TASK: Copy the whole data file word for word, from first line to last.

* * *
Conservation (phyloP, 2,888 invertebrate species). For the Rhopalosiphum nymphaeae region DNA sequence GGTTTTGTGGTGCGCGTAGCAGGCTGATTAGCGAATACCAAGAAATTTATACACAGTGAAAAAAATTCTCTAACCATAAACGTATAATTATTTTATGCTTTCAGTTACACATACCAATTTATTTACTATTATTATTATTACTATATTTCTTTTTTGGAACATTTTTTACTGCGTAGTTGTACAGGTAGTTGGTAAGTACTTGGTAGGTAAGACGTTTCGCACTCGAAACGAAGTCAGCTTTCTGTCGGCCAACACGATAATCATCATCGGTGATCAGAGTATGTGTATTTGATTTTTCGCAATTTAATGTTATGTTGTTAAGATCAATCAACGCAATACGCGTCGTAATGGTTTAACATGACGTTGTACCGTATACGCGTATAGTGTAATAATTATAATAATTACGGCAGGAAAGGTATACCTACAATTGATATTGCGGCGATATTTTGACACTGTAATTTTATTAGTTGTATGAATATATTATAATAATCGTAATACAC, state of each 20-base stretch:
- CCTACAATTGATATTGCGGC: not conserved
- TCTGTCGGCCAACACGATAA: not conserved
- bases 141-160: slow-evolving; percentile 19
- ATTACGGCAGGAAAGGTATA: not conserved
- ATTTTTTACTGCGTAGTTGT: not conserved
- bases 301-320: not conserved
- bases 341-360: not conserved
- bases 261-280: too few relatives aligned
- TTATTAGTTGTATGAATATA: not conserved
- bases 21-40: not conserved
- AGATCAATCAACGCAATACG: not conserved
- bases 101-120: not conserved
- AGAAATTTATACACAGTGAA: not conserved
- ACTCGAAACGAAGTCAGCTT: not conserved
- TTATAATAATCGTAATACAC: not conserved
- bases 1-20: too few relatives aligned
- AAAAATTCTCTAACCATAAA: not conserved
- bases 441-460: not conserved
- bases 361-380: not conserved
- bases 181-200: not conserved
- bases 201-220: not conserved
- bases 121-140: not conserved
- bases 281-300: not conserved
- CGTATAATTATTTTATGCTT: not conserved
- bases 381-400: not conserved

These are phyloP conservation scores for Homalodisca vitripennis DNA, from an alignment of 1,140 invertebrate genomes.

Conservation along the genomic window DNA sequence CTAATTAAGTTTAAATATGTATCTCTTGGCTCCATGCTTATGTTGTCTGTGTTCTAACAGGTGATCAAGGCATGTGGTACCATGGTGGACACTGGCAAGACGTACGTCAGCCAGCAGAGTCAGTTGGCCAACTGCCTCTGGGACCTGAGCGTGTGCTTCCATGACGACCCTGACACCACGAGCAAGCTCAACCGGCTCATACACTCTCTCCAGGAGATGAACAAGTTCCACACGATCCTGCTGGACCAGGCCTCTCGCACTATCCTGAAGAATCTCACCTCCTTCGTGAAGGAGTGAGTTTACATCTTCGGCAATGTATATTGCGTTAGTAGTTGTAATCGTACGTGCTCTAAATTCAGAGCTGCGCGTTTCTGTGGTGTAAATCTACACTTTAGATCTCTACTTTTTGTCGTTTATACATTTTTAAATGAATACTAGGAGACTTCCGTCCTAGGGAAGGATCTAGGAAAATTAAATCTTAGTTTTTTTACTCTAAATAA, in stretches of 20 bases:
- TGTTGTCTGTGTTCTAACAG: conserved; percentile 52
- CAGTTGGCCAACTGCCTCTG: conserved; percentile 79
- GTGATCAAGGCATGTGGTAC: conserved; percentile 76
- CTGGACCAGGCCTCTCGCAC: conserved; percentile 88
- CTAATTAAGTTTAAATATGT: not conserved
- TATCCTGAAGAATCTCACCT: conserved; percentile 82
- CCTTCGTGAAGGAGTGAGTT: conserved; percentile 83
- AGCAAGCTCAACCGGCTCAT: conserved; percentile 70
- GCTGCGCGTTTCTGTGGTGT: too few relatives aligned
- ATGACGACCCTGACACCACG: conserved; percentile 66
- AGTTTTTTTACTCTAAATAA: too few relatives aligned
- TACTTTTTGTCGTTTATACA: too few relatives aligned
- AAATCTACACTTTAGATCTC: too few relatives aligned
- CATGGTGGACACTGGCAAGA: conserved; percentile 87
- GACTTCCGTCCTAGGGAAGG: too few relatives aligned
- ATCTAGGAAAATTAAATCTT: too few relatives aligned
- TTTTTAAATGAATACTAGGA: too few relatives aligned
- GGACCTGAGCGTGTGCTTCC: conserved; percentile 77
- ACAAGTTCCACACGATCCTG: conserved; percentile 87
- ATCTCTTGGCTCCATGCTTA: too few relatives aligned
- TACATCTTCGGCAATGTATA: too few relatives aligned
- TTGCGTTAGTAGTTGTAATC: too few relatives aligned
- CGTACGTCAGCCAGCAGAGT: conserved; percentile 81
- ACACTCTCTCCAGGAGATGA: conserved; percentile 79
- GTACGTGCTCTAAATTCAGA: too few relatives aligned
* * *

Conservation (phyloP, 2,888 invertebrate species). For the Rhopalosiphum nymphaeae region DNA sequence GGTTTTGTGGTGCGCGTAGCAGGCTGATTAGCGAATACCAAGAAATTTATACACAGTGAAAAAAATTCTCTAACCATAAACGTATAATTATTTTATGCTTTCAGTTACACATACCAATTTATTTACTATTATTATTATTACTATATTTCTTTTTTGGAACATTTTTTACTGCGTAGTTGTACAGGTAGTTGGTAAGTACTTGGTAGGTAAGACGTTTCGCACTCGAAACGAAGTCAGCTTTCTGTCGGCCAACACGATAATCATCATCGGTGATCAGAGTATGTGTATTTGATTTTTCGCAATTTAATGTTATGTTGTTAAGATCAATCAACGCAATACGCGTCGTAATGGTTTAACATGACGTTGTACCGTATACGCGTATAGTGTAATAATTATAATAATTACGGCAGGAAAGGTATACCTACAATTGATATTGCGGCGATATTTTGACACTGTAATTTTATTAGTTGTATGAATATATTATAATAATCGTAATACAC, state of each 20-base stretch:
- CCTACAATTGATATTGCGGC: not conserved
- TCTGTCGGCCAACACGATAA: not conserved
- bases 141-160: slow-evolving; percentile 19
- ATTACGGCAGGAAAGGTATA: not conserved
- ATTTTTTACTGCGTAGTTGT: not conserved
- bases 301-320: not conserved
- bases 341-360: not conserved
- bases 261-280: too few relatives aligned
- TTATTAGTTGTATGAATATA: not conserved
- bases 21-40: not conserved
- AGATCAATCAACGCAATACG: not conserved
- bases 101-120: not conserved
- AGAAATTTATACACAGTGAA: not conserved
- ACTCGAAACGAAGTCAGCTT: not conserved
- TTATAATAATCGTAATACAC: not conserved
- bases 1-20: too few relatives aligned
- AAAAATTCTCTAACCATAAA: not conserved
- bases 441-460: not conserved
- bases 361-380: not conserved
- bases 181-200: not conserved
- bases 201-220: not conserved
- bases 121-140: not conserved
- bases 281-300: not conserved
- CGTATAATTATTTTATGCTT: not conserved
- bases 381-400: not conserved

These are phyloP conservation scores for Homalodisca vitripennis DNA, from an alignment of 1,140 invertebrate genomes.

Conservation along the genomic window DNA sequence CTAATTAAGTTTAAATATGTATCTCTTGGCTCCATGCTTATGTTGTCTGTGTTCTAACAGGTGATCAAGGCATGTGGTACCATGGTGGACACTGGCAAGACGTACGTCAGCCAGCAGAGTCAGTTGGCCAACTGCCTCTGGGACCTGAGCGTGTGCTTCCATGACGACCCTGACACCACGAGCAAGCTCAACCGGCTCATACACTCTCTCCAGGAGATGAACAAGTTCCACACGATCCTGCTGGACCAGGCCTCTCGCACTATCCTGAAGAATCTCACCTCCTTCGTGAAGGAGTGAGTTTACATCTTCGGCAATGTATATTGCGTTAGTAGTTGTAATCGTACGTGCTCTAAATTCAGAGCTGCGCGTTTCTGTGGTGTAAATCTACACTTTAGATCTCTACTTTTTGTCGTTTATACATTTTTAAATGAATACTAGGAGACTTCCGTCCTAGGGAAGGATCTAGGAAAATTAAATCTTAGTTTTTTTACTCTAAATAA, in stretches of 20 bases:
- TGTTGTCTGTGTTCTAACAG: conserved; percentile 52
- CAGTTGGCCAACTGCCTCTG: conserved; percentile 79
- GTGATCAAGGCATGTGGTAC: conserved; percentile 76
- CTGGACCAGGCCTCTCGCAC: conserved; percentile 88
- CTAATTAAGTTTAAATATGT: not conserved
- TATCCTGAAGAATCTCACCT: conserved; percentile 82
- CCTTCGTGAAGGAGTGAGTT: conserved; percentile 83
- AGCAAGCTCAACCGGCTCAT: conserved; percentile 70
- GCTGCGCGTTTCTGTGGTGT: too few relatives aligned
- ATGACGACCCTGACACCACG: conserved; percentile 66
- AGTTTTTTTACTCTAAATAA: too few relatives aligned
- TACTTTTTGTCGTTTATACA: too few relatives aligned
- AAATCTACACTTTAGATCTC: too few relatives aligned
- CATGGTGGACACTGGCAAGA: conserved; percentile 87
- GACTTCCGTCCTAGGGAAGG: too few relatives aligned
- ATCTAGGAAAATTAAATCTT: too few relatives aligned
- TTTTTAAATGAATACTAGGA: too few relatives aligned
- GGACCTGAGCGTGTGCTTCC: conserved; percentile 77
- ACAAGTTCCACACGATCCTG: conserved; percentile 87
- ATCTCTTGGCTCCATGCTTA: too few relatives aligned
- TACATCTTCGGCAATGTATA: too few relatives aligned
- TTGCGTTAGTAGTTGTAATC: too few relatives aligned
- CGTACGTCAGCCAGCAGAGT: conserved; percentile 81
- ACACTCTCTCCAGGAGATGA: conserved; percentile 79
- GTACGTGCTCTAAATTCAGA: too few relatives aligned